Twisted & Gnarled Vines.

On Sunday we were at Twisted Vines Bottleshop & Bistro in the booming metropolis of Arlington, Virginia.  Arlington is more city than suburb, and very much a part of Washington.

Twisted Vines is on Columbia Pike, a road that dates to 1810, when the the United States Congress chartered a turnpike company to build three separate roads through the District of Columbia.  What is now called Columbia Pike was built through what was then known as Alexandria County (Washington and Georgetown were across the river in Washington County, both of the District of Columbia).  This road gave access from the Long Bridge, which predated the existing 14th Street Bridge, to the Little River Turnpike. These turnpikes were critical for connecting the nascent city of Washington to the west, since it did not develop organically as a port or crossroads, but was a creation of political expediency and compromise.  Access to the Little River Turnpike meant the ability travel the trading routes of the Shenandoah Valley along the Great Wagon Road that originated in Philadelphia, traveled west to Gettysburg, then south all the way to Augusta, Georgia.  At Roanoke, the Great Wagon Road met the Wilderness Road, which transited the Cumberland Gap, thereby linking Washington to the fertile frontier lands of Kentucky and Tennessee.  The Carolina Road also joined the Great Wagon Road at Roanoke, providing access to the Piedmont regions of North and South Carolina and Georgia.  Linking Washington to all these places was a very big deal.

Columbia Pike was built on an existing cow path and called the Washington Graveled Turnpike.  Other names given to it over the years include the Washington Road, the Columbian Road, and the Arlington Turnpike.  The road was not paved until 1928 when the U.S. Department of Agriculture paved it with concrete from the bridge west to Palmer’s Hill in Barcroft.   It’s an interesting and storied thoroughfare; for an exhaustive history of the Columbia Pike, see this page. Today it is a vital and vibrant commercial corridor, and Twisted Vines fills a definite community need for a place to gather with friends for a civilized repast. Many, many thanks to our wonderful hosts Josh and Sybil Robinson, the owners of Twisted Vines. They’ve created something quite special.

But we digress.  The event featured the work of local photographer Daniel Taylor, who mingled among many friends (old and new) who sampled our wine, viewed his work, and learned a bit about us.  Among the first guests were Paul and Warren of the Virginia Wine Time blog, whose profile of the event gives a better summary than we could possibly provide.  Readers of this blog most likely read theirs, but if you missed it you can read it here.

One thing we don’t want in the vineyard are twisted vines. The very notion is antithetical to our goal in the vineyard.  We want our trunks straight as they emerge from the earth, and our cordons straight along the fruiting wire, and we want our canes growing straight up into the trellis, so the sprays can penetrate easily and keep the leaves and fruit disease-free.  Getting the vines to grow that way begins now with pruning, and last Saturday we began the work of taming these weeds so they produce the fruit we need.  It takes a practiced hand to not leave too many shoots.  Sometimes the cordon is too far gone and needs to be replaced, and a newer cane is laid down to take its place. This is a decision not made lightly, but with acres of vines to look after it is a decision that must be made swiftly and decisively; once cut, there is no going back. Too many shoots means a large canopy that causes the vine to put far too much energy into producing leaves when that vigor must be directed to ripening the fruit. One hears the word “balance” time and again in this business, and here it is particularly critical. A balanced vine is a productive, happy vine.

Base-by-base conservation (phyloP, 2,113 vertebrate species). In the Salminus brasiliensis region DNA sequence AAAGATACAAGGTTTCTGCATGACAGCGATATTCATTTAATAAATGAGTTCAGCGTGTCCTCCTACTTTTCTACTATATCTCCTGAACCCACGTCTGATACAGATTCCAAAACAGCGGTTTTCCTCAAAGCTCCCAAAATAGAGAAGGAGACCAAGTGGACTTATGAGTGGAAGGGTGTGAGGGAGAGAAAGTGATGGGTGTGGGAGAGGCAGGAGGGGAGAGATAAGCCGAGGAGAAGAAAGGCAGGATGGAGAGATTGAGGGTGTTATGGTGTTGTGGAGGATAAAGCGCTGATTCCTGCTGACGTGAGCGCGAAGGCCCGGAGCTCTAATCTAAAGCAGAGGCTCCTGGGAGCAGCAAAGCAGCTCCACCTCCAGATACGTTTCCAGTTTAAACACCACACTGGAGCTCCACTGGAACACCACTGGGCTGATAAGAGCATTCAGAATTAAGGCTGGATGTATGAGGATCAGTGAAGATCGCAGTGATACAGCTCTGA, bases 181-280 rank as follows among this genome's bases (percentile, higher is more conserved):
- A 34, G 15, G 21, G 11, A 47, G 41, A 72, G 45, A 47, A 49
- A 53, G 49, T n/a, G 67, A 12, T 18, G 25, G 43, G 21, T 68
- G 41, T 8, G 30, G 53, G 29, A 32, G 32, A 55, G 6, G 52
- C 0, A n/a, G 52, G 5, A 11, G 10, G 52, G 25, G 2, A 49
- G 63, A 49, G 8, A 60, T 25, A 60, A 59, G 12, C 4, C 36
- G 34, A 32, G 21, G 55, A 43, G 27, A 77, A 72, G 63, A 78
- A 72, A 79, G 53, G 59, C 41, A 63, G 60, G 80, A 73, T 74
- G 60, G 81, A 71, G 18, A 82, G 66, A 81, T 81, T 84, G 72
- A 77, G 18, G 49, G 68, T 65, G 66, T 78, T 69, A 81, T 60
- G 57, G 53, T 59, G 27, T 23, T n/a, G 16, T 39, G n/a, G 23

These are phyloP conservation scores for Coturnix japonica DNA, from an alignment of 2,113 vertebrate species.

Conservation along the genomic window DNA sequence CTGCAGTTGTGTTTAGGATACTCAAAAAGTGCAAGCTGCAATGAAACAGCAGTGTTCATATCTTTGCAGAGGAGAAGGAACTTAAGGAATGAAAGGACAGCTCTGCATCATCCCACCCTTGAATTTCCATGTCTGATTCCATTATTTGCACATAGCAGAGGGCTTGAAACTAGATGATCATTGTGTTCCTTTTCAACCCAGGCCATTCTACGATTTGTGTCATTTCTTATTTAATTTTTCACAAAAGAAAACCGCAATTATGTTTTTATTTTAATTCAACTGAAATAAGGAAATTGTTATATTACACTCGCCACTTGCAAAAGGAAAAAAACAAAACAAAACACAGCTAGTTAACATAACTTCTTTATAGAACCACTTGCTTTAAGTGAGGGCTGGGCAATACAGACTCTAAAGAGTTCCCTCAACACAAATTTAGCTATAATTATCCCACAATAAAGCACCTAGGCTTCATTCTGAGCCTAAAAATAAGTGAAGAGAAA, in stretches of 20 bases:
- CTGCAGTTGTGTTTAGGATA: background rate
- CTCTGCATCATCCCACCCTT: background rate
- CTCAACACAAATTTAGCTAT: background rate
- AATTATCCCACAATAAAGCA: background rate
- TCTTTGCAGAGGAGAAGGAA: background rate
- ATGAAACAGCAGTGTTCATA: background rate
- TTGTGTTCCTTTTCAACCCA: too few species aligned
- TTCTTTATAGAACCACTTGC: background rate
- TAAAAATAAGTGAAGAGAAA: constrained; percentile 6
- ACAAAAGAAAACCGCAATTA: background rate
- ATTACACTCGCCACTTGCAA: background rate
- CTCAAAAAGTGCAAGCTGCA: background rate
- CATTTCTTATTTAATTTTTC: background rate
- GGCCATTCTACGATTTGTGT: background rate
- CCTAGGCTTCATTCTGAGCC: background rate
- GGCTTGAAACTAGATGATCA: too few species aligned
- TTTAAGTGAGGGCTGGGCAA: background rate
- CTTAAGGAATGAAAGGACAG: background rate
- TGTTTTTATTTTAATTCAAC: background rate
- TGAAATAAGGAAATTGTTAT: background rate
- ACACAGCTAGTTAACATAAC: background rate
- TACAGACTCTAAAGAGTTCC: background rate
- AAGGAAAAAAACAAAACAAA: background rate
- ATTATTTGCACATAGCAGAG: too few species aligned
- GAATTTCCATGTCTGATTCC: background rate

With 2012 we enter our fifth vintage, but only now are we becoming accustomed to the rhythms and patterns of the growing season.  Now it is time to take up pruning the vines.  The time and reasoning are nicely described by François Bouchet in his Bio-Dynamic Agriculture (François Bouchet, L’Agriculture Bio-Dynamique, comment l’appliquer dans la vine (Éditions Deux Versants, 2003).

Following the Twelfth Night Feast, traditionally set on January 6th or twelve days after Christmas, softly comes the period of breathing which separates the centripetal phase of autumn and the centrifugal phase of spring.  The days already start to lengthen, while the inversion of the sap flow, or, according to our physiological model, the apnea phase, is also beginning.  It is possible to begin pruning, since risks of eutypa contamination are on the decrease from now on.  The vine is ready to weep at the slightest warming brought about on a sunny day, thus preventing spores from being moved towards the inside.

Our crew started with the established vines, and will move to last year’s plantings in the coming weeks. The pruned wood is placed in the middle of the row where it will be chopped up with the bush hog to return organic matter to the soil.  If we had disease issues the wood should be removed and burned, but fortunately to date we have not had the need. When we turn our attention to the new vines, they will have to be “unhilled”, because soil is piled around the graft union to protect them from freezing during the first year, and it is better to do that closer to bud break in the spring.

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